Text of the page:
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  • Courtney

Linking

I've found it can be hard to introduce new habits for self care, even small ones. I know I should be doing more meditation and yoga, and I know I feel better during and after both. However, it’s more challenging than I thought to make room for them day to day.


I am trying a new strategy of linking these habits with other parts of my week. I'm going to try to do a five-minute meditation every other evening, after I put my daughter to bed. I'm also going to try to do ten minutes of yoga on Wednesdays. I picked Wednesday because it is between my two Orangetheory workout days, and I think my body may need yoga the most on these days.

The psychology behind linking a new healthy, habit to a certain day or time is that it is easier to remember. You can also tap into some associative learning techniques. For me, I hope to soon see “Wednesday” as “yoga day,” and to then know that meditation follows, after I put my daughter to bed.

How do you think this could work for you? Maybe you want to connect the time after dinner with taking your vitamins, or Sunday mornings with going for long walks? You could try linking with chores, or carving out time for your passion projects. Eventually, your brain will remember that Tuesday evening is for vacuuming or Saturday afternoon is for your art projects.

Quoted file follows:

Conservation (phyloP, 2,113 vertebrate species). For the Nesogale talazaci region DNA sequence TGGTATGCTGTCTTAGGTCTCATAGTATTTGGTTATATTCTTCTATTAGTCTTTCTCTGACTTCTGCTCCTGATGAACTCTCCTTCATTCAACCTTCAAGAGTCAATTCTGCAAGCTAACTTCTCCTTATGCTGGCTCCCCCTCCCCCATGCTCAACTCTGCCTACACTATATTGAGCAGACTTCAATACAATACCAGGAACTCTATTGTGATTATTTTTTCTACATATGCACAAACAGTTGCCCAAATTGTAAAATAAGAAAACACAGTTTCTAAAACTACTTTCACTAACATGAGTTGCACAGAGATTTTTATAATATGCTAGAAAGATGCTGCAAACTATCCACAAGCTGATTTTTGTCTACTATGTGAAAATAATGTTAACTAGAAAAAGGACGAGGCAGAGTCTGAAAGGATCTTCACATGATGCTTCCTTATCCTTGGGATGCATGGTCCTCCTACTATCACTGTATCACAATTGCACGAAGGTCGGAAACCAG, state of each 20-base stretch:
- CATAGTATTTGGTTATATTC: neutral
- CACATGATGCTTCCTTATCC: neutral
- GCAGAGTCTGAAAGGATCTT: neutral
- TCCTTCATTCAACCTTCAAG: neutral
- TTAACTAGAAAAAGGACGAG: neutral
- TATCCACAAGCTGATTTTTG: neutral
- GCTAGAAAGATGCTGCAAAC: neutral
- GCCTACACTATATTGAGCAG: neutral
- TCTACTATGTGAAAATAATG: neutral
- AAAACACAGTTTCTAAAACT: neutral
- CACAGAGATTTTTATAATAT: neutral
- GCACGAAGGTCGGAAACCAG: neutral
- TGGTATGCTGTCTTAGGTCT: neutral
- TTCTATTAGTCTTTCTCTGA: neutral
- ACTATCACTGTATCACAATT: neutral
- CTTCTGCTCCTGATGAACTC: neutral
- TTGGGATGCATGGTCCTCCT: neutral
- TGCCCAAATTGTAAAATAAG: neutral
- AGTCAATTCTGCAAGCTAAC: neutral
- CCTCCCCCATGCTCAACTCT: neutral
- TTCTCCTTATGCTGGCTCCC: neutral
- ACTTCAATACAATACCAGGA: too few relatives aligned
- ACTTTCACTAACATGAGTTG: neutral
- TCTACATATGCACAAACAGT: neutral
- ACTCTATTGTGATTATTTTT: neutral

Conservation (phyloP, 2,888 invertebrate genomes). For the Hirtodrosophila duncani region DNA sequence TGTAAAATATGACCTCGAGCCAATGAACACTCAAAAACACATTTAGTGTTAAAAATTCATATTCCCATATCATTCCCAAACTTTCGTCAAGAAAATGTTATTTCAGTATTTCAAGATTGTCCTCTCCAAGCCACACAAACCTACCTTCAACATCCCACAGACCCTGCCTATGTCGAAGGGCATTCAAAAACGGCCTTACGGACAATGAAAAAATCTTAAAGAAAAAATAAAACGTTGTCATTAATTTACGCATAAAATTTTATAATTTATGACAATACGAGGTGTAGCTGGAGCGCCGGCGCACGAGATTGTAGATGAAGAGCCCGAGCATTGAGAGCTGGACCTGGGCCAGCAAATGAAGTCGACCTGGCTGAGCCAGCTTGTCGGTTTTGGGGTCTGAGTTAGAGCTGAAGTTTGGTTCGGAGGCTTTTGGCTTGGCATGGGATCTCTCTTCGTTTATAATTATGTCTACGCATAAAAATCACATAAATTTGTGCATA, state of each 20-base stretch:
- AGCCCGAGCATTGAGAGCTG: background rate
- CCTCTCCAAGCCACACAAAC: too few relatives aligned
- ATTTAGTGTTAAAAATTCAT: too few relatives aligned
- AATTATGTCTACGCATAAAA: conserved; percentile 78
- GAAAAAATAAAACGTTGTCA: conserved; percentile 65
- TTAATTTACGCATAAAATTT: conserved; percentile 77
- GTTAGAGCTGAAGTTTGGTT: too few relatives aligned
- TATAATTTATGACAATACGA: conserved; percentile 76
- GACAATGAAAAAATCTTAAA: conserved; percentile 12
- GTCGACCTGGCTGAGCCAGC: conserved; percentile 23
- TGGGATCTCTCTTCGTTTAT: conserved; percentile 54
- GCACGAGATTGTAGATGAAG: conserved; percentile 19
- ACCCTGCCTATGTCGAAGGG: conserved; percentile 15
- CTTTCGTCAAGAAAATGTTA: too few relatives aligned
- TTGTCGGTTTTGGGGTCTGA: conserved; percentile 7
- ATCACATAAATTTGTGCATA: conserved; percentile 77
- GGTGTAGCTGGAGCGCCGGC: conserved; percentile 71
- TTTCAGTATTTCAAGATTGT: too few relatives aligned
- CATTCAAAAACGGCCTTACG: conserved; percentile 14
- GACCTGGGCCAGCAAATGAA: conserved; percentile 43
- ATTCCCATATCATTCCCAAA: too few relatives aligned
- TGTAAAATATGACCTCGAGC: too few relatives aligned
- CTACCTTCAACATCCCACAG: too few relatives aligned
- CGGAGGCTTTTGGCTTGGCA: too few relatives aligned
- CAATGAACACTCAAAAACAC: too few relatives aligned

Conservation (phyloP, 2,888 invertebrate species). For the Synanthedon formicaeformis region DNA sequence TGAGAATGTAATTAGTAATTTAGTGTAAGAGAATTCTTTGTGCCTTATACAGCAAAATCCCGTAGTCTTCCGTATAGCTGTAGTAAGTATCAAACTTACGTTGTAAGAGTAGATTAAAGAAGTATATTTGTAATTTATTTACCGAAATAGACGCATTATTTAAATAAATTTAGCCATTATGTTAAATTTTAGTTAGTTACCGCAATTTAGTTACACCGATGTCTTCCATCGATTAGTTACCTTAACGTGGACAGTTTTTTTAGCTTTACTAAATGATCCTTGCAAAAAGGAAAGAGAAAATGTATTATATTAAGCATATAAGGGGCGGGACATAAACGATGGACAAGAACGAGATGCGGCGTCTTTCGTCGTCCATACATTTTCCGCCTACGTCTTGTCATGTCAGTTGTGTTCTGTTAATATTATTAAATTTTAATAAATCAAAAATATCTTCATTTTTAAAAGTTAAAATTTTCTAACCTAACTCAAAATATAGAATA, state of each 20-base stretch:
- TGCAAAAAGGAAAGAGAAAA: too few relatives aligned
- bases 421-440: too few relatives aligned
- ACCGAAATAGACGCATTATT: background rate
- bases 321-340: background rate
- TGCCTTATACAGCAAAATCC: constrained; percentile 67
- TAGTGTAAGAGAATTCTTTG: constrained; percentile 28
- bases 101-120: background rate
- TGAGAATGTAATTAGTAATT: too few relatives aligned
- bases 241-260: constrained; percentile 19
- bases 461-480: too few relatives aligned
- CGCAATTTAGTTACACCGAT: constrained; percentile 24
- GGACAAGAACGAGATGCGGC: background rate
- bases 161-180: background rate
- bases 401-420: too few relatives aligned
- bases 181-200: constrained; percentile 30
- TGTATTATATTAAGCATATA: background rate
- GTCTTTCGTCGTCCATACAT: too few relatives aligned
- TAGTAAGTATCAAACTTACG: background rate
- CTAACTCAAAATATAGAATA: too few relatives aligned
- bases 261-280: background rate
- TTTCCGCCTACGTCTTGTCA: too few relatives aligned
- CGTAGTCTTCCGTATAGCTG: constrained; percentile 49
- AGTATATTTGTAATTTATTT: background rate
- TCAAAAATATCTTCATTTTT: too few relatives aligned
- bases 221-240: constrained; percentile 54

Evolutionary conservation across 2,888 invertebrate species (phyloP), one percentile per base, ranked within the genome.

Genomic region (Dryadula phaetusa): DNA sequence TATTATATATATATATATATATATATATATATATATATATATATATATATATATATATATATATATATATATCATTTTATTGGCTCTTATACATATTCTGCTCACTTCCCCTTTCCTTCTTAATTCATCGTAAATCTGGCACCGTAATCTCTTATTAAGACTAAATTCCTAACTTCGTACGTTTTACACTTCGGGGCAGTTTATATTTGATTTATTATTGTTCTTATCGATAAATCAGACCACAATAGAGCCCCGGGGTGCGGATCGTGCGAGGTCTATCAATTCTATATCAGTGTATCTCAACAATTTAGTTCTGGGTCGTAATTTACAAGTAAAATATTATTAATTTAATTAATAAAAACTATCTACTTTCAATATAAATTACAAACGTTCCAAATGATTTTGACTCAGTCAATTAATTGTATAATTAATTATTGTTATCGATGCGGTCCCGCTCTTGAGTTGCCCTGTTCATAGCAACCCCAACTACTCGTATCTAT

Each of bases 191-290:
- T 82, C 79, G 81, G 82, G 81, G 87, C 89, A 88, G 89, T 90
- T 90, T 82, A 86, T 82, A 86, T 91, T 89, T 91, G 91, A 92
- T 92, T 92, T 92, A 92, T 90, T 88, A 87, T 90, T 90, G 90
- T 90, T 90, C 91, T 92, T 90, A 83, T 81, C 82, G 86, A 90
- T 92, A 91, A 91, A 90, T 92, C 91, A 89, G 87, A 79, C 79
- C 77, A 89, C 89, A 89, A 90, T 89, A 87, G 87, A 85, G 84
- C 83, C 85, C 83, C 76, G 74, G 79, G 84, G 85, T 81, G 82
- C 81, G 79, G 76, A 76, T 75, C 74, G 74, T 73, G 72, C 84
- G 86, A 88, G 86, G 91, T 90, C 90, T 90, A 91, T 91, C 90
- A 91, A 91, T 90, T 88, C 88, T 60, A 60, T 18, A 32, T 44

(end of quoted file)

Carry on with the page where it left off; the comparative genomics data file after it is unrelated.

I think linking habits works even better if you can link something you like with something you don't like. I see it as the thing I like being hot, and the thing that I don't like being cold. When I combine them, I get two things that are warm. An easy example of this: getting up early in the morning can be made easier by looking forward to coffee or tea. If you know your reward is a beverage you love and getting some energy from it, it makes it easier to start your day. Another idea could be: when you organize your closets, you could pack up items to donate and then you could go shopping for a few new things afterward. You are rewarded with less clutter and some new clothes!


When we make what we need to do more appealing, or we find a way to make it easier to fit into our days, it becomes feasible to add these new, healthy habits to our lives. The key is to start slow and do things in small increments. If possible, I recommend adding one healthy habit at a time. You will find yourself feeling proud and happy after you add something new to your life, and you can build on that success by adding more! Remember, you are doing these things because you are trying to take care of yourself. You will have off days and falter, and it’s okay. You are trying, and that is what matters most.






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